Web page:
‘Everything turned upside down’ – New Rutgers president assumes post in unprecedented times

The new president of Rutgers University says that he assumed his position during unprecedented times.

News 12 Staff

Jul 6, 2020, 3:19 PM

Updated 1,414 days ago

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The new president of Rutgers University says that he assumed his position during unprecedented times.
“I was building my agenda for the next few weeks and then everything turned upside down,” Jonathan Holloway says.
Holloway says that this was not the presidency that he expected when he took over as head of Rutgers. There is the COVID-19 pandemic, which has seen enrollment drop 3%, while also forcing students to learn remotely, as well as what he refers to as a “racial reckoning” in the wake of the death of George Floyd. Holloway also inherited a $250 million shortfall for the university.
“This is not easy for anybody, and everybody is in the same boat,” Holloway says. “Please do your civic best and wear those face masks when out in public and please fight the urge to congregate all the time.”
When it comes to housing, only 25-30% of students will be on campus to maintain social distancing. Testing and contact tracing will be put into place, although protocols have not yet been determined.
Another big topic will be sports at the university. Football is a major revenue source for Rutgers. Holloway says that more answers will be known within two weeks. He says that he is closely watching how professional sports, particularly the NBA, which starts in July, will handle the pandemic.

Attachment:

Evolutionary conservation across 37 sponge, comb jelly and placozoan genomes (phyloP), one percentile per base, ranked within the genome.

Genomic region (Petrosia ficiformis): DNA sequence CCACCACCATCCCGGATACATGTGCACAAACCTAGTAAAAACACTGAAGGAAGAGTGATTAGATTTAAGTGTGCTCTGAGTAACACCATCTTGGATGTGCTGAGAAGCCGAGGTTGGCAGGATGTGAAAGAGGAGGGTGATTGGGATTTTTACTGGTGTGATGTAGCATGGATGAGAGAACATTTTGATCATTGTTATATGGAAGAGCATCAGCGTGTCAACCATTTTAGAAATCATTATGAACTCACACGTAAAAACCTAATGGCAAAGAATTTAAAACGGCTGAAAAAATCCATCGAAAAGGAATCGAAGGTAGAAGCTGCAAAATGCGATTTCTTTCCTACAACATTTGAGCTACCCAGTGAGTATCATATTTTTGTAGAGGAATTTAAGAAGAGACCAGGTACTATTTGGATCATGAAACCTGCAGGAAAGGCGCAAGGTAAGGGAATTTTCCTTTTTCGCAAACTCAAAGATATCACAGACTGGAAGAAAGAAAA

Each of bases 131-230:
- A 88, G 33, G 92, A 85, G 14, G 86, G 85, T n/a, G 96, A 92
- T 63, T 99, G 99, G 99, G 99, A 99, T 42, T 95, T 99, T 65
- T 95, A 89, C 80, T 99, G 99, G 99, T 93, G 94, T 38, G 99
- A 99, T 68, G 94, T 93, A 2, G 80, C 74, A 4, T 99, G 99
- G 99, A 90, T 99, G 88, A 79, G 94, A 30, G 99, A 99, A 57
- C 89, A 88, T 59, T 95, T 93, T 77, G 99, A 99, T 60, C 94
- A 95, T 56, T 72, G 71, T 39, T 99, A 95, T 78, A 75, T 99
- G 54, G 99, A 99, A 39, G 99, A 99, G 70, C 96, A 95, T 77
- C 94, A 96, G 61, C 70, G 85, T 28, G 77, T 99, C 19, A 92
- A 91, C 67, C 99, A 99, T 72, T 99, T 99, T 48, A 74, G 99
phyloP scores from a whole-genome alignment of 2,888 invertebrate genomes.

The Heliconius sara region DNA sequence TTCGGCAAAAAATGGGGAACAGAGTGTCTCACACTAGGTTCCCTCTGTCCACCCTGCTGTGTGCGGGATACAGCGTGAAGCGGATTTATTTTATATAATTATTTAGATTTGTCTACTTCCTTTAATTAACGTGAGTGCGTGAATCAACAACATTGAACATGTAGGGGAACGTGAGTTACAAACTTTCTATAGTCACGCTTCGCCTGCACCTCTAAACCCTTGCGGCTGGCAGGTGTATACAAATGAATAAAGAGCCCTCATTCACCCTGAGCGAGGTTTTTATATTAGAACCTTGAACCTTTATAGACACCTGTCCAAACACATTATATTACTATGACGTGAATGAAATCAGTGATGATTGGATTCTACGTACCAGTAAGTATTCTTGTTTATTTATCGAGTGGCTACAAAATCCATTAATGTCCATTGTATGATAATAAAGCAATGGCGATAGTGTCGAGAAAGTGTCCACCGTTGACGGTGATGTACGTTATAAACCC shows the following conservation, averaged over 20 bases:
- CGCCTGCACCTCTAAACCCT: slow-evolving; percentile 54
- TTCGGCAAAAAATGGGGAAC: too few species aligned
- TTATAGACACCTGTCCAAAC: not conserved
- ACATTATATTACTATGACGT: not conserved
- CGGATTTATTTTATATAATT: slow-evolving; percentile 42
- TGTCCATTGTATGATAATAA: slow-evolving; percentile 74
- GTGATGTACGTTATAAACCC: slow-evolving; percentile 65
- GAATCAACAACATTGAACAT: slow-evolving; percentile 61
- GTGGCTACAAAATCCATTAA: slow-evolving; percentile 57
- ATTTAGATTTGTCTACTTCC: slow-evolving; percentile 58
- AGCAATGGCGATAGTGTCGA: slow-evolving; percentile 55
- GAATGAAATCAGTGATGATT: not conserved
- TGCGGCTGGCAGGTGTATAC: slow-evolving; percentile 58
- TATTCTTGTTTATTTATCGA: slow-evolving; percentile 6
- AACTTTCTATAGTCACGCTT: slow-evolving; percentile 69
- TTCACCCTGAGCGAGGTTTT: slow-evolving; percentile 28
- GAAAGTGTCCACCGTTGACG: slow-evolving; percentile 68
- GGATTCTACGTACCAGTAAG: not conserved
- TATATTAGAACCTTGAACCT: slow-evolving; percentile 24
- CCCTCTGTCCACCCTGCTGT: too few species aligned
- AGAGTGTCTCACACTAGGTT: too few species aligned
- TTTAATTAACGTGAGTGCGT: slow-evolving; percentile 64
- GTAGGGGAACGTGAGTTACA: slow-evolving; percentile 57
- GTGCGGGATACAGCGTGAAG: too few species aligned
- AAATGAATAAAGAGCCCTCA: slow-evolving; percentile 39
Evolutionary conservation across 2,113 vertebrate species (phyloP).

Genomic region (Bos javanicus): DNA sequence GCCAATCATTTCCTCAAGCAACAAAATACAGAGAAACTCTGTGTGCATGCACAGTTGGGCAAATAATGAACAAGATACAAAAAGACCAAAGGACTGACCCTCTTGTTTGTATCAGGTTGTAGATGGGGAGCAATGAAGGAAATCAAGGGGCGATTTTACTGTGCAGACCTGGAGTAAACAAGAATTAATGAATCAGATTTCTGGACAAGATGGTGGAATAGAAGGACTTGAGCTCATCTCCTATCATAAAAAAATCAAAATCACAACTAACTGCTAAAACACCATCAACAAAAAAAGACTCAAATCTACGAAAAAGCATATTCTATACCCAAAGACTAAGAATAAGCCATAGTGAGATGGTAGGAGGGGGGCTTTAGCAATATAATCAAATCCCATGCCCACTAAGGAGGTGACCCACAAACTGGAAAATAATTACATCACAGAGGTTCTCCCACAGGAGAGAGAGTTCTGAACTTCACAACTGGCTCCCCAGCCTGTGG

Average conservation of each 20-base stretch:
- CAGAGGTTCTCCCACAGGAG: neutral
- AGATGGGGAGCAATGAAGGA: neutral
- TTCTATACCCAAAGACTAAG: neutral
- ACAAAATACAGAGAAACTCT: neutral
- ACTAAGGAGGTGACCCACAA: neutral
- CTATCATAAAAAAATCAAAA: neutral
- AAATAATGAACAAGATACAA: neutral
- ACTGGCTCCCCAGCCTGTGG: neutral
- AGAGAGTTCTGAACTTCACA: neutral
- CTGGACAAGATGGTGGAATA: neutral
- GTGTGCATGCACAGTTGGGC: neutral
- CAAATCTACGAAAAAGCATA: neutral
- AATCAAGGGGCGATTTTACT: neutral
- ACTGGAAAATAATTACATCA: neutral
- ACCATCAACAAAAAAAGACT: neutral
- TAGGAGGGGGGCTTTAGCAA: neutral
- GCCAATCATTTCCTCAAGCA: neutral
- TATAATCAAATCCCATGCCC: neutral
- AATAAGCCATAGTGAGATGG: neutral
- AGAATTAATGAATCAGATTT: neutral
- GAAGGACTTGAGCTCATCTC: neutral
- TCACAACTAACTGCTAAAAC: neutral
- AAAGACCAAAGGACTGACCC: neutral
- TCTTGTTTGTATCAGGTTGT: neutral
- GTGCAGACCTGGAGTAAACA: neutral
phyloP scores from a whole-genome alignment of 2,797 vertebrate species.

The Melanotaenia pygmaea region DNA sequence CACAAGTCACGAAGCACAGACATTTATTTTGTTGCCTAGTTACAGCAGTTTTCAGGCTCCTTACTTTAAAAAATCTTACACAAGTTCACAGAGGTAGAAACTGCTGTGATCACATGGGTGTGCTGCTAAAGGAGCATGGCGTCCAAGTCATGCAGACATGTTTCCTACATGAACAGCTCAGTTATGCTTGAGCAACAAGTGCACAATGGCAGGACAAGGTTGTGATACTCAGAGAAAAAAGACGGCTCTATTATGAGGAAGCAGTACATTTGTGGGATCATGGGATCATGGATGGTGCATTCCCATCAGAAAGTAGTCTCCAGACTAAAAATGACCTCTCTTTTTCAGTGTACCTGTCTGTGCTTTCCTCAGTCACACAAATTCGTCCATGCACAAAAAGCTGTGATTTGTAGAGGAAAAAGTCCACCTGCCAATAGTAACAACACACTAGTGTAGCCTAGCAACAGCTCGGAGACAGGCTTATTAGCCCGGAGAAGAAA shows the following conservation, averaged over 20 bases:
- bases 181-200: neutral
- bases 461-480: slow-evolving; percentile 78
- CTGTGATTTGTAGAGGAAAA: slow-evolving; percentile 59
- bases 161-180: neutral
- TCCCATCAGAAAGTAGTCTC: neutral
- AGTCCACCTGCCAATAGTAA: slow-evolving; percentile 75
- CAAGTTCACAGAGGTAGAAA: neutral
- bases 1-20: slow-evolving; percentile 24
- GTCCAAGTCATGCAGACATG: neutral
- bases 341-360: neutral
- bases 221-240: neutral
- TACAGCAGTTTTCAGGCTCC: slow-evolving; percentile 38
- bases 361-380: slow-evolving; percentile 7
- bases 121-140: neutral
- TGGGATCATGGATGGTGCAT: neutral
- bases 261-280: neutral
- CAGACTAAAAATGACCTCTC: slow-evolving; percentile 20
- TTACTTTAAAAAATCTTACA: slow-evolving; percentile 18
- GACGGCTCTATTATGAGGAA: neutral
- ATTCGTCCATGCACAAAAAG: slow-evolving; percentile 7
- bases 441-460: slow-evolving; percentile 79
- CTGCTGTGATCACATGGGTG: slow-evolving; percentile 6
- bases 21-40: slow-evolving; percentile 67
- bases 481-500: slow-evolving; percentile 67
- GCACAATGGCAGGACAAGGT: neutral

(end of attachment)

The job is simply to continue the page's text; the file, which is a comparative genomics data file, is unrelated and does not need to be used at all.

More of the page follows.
“If they can’t protect their players and support staff with all of their resources, I don’t know how the Big 10 or any college will be able to do so” he says.
Holloway is the first Black president in Rutgers’ 253-year history. He says that he has already made a decision on a recently controversial topic – he says that the name of the school should not be changed, even if Henry Rutgers had ties to slavery.
“Names have value that exceed someone’s existence. So, in the case of the namesake, where are we going to find names that don’t have blood money related to them?” Holloway asks.
More: Your New Jersey 'We're Open' Photos
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But Holloway says that the topic should be talked about and history should be discussed. He says that he does plan to make the diversity of staff a priority during his tenure. He added that he was the first Black dean at Yale and the first Black provost at Northwestern. He also says that at this point in history he shouldn’t be the first of his race at any job.
Holloway also says that he fully expects more students to be on campus for instruction and housing by spring. But he says that he will not force any faculty to teach on campus if they are not comfortable.
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